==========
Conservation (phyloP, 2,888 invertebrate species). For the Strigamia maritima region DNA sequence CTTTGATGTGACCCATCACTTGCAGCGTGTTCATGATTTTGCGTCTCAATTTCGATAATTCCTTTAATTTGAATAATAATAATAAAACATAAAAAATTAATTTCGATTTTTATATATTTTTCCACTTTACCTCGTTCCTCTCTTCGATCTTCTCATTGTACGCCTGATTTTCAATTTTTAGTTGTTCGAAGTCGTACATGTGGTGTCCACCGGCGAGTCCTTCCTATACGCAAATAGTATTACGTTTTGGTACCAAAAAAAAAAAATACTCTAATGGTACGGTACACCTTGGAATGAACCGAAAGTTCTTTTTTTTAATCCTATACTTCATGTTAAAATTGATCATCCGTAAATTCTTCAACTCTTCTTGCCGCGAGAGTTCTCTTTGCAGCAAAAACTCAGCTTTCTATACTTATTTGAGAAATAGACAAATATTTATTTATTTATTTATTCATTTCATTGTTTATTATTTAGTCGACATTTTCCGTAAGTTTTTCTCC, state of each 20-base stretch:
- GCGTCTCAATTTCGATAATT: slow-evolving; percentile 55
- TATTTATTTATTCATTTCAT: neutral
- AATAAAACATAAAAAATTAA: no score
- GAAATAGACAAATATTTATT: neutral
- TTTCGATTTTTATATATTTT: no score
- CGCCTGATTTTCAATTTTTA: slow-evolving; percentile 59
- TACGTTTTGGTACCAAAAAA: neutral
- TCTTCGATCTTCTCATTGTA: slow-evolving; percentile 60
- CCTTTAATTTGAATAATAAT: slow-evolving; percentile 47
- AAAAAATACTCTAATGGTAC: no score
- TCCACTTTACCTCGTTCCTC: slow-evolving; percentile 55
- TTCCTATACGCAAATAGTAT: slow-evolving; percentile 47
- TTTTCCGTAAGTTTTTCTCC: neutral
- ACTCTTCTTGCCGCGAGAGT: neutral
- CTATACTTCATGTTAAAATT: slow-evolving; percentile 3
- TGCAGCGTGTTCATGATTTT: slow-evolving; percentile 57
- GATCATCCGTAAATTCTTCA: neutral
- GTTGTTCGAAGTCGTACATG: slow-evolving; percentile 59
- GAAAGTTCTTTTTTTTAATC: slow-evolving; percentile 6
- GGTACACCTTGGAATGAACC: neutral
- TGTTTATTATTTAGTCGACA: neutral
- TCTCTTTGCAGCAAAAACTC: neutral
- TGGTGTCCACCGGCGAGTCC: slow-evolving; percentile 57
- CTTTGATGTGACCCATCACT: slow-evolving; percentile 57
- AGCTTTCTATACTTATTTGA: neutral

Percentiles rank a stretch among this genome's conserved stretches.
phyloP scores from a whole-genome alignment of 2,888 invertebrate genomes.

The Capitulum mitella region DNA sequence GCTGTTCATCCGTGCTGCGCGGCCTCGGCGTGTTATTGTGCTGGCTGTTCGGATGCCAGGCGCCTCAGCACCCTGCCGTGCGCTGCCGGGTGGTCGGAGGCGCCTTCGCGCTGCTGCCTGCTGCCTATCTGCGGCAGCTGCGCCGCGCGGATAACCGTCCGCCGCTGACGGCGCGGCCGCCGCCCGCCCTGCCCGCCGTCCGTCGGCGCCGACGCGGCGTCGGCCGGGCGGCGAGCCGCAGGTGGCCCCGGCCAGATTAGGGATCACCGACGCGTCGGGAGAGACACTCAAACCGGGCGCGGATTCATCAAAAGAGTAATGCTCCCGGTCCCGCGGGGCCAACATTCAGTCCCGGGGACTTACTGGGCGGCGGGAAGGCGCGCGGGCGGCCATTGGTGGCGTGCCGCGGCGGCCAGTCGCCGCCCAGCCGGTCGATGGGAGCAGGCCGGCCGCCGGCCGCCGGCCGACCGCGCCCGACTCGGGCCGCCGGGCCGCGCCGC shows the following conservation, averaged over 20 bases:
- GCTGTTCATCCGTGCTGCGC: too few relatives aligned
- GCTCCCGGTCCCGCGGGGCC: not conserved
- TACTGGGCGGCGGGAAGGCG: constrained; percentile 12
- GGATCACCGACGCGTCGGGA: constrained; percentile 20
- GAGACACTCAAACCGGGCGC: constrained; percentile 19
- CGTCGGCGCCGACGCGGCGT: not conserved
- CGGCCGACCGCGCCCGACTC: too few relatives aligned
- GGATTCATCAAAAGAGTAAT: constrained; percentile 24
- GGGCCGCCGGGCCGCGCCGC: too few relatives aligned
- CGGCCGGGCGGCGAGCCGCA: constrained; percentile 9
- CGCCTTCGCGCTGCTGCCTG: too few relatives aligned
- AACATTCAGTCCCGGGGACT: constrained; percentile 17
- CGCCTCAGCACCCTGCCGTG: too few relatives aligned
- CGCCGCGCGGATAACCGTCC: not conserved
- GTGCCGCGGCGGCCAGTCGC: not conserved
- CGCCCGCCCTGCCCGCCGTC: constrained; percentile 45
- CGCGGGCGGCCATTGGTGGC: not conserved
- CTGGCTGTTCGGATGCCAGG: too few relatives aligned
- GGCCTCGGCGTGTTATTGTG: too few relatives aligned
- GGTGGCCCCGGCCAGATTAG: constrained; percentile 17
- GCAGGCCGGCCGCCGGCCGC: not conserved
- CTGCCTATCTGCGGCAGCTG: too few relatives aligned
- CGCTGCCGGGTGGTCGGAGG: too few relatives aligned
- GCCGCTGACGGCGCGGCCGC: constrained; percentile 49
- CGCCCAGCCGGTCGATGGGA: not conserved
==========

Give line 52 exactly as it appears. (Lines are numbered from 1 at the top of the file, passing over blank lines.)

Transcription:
- CGCTGCCGGGTGGTCGGAGG: too few relatives aligned